What's the best way to showcase fashion? In movement. How do you do that? By staging a runway show. What if that's already been done? Then, as the home of fashion film would say: (yes, that's us), fashion film is your answer. Hearing this loud and clear, as they have many times before, Alexander McQueen adopted the imaginative format to present their vision by adding depth and intimacy to their already debuted London Skies S/S 22 collection.
It must be said the house is no stranger to the medium. Like its eponymous founder McQueen himself, the house have always made sure to stay one step ahead of the curve by immersing themselves in ideas before the rest of the industry even have time to catch on. Their S/S 21 collection First Light also morphed into a fashion film that was above all, poetic.
Choosing to team up with respectable film director Sophie Muller for their most recent film, Sarah Burton mirrored her S/S 22 collection for the house in more ways than one, choosing also to feature a handful of models that walked for the show. Initially chosen for their individuality, the models were then placed against a dramatic backdrop of London's skies, where they are filmed by Muller's lens, leisurely dancing underneath.
Speaking of the dominant theme that runs throughout, Burton said in a statement:
'I love the idea of embracing the mystery and unpredictability of the sky, the fact it is always moving, always changing. I look out over London from our studio, where the views are incredible and represent our home throughout history: from St Paul's Cathedral to the London Eye. The sky against which those familiar monuments appear may be calm and restorative at times and menacing at others. For me, the tension between the two is extremely inspiring. It also evokes the paradoxes that have always been at the heart of Alexander McQueen.'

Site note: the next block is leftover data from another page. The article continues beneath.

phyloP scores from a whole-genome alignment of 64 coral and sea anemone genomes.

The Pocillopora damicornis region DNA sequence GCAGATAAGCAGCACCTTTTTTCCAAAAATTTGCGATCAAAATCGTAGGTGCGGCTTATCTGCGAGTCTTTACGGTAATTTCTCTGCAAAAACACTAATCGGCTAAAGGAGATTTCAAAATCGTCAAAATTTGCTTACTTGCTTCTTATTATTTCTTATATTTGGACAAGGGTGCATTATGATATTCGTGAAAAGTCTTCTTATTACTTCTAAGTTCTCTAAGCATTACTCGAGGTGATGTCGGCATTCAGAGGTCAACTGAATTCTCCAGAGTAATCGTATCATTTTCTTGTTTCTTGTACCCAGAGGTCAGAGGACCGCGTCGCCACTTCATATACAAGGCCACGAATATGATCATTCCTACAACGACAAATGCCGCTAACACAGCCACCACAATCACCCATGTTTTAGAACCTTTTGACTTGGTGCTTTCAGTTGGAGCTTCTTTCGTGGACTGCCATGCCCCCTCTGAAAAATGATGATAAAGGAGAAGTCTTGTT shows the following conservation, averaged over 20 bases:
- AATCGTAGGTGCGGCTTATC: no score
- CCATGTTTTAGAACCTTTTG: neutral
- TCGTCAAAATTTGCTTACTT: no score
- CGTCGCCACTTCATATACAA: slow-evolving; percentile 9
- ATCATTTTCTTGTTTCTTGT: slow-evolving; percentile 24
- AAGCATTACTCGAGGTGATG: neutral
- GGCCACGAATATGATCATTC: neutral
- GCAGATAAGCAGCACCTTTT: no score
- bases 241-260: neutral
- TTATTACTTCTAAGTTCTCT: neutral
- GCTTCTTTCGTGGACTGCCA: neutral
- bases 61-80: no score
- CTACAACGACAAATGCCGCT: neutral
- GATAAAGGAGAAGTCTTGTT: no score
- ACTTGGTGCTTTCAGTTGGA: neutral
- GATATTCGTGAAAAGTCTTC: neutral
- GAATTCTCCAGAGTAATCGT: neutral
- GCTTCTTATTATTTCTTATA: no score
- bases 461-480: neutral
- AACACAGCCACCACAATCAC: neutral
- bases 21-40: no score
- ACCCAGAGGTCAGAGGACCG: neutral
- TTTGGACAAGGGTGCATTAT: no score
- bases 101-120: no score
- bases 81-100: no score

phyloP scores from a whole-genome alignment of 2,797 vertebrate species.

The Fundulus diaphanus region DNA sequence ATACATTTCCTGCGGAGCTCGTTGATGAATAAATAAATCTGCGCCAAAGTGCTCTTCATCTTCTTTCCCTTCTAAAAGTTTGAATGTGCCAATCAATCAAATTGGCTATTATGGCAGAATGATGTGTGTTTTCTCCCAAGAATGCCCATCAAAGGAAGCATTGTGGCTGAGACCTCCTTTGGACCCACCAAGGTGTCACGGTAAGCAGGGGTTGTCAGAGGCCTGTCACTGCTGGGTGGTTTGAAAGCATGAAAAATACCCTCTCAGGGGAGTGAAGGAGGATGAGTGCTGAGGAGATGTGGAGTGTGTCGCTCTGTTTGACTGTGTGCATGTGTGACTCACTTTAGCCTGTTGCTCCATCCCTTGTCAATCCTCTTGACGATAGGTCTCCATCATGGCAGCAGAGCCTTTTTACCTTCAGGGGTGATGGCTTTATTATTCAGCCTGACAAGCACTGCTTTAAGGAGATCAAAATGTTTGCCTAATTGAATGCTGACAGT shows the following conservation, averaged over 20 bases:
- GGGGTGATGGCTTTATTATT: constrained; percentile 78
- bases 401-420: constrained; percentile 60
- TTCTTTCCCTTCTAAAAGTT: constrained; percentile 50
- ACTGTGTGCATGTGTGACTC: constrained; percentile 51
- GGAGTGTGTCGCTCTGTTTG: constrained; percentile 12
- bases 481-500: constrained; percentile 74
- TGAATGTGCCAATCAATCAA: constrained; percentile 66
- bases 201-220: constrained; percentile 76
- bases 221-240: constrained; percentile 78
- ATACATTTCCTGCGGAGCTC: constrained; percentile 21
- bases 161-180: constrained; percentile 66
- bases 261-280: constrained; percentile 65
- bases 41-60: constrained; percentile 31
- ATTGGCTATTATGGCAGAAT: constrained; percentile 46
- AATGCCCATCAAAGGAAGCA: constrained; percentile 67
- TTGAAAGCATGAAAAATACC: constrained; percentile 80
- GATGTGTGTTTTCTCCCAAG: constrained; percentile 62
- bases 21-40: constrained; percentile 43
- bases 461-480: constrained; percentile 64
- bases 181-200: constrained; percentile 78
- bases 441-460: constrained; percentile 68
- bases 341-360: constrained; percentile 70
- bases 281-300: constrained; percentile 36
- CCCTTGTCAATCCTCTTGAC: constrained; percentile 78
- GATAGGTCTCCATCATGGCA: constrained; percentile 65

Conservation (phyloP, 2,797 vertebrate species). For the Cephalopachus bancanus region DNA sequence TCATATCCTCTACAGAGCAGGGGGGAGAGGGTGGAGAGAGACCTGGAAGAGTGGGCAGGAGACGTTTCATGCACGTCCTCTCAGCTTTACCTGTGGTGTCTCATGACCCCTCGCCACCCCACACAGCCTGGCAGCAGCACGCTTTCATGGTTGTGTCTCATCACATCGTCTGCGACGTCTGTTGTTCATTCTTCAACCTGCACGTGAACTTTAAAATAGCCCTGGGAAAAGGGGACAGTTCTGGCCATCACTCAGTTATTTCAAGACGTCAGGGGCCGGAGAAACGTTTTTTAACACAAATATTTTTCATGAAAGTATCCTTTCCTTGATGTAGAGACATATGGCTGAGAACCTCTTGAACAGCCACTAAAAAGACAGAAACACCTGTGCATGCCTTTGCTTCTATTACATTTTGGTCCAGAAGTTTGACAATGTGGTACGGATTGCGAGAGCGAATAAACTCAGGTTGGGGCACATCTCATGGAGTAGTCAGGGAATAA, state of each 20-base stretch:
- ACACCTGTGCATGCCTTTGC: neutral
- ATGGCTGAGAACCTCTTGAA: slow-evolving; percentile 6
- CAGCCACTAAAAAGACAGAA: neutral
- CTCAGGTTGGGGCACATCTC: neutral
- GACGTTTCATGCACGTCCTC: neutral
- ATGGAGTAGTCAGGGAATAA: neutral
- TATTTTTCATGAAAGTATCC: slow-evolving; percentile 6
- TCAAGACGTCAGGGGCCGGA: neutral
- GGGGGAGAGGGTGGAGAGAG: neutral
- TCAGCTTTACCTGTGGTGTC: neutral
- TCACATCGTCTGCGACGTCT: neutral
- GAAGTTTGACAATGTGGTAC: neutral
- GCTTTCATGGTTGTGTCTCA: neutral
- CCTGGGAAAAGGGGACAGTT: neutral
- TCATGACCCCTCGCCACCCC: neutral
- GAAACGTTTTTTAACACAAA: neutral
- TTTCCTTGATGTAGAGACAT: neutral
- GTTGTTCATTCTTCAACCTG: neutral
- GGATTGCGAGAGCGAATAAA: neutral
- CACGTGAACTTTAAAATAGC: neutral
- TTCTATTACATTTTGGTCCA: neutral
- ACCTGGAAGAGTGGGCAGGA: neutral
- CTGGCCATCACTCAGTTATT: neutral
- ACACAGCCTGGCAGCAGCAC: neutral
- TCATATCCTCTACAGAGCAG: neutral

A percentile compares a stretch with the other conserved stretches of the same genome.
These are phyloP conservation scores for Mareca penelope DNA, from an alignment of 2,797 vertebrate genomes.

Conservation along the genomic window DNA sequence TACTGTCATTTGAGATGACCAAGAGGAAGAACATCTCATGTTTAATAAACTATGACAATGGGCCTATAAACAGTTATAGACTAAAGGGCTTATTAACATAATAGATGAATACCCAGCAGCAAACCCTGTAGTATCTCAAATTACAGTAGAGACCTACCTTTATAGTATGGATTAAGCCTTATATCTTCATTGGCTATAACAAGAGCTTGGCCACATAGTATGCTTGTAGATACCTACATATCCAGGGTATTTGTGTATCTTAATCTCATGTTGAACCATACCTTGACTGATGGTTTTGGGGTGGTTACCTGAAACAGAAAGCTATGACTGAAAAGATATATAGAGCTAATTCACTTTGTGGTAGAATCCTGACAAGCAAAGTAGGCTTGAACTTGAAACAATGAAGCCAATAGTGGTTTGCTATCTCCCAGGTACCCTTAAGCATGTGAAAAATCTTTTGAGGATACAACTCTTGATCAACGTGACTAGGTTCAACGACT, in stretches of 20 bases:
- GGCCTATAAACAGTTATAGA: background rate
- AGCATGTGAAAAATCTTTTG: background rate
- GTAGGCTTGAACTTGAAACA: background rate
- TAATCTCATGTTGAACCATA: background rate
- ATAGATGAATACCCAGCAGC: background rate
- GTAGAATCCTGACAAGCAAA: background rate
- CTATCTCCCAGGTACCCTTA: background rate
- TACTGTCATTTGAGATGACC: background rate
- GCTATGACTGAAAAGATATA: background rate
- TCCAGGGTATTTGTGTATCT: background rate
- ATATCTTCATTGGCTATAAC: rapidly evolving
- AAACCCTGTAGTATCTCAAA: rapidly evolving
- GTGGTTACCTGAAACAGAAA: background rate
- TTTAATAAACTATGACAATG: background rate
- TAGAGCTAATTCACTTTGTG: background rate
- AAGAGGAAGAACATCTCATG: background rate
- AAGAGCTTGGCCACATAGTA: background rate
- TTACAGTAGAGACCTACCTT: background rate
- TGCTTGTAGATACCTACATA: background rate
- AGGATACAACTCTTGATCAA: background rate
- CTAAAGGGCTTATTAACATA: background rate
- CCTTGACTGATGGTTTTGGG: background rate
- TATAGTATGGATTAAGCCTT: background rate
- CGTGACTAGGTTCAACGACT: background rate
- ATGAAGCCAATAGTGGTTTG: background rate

There are many paradoxes between Burton's appreciation for London's skies and the references Alexander McQueen himself used. After all, this is the designer who once famously paying homage to Alfred Hitchcock’s 1963 thriller about violent bird attacks through his 1995 collection The Birds; adding yet another layer to Burton's already intimate love letter, expressed through fashion film.
As the home of fashion film, we certainly approve.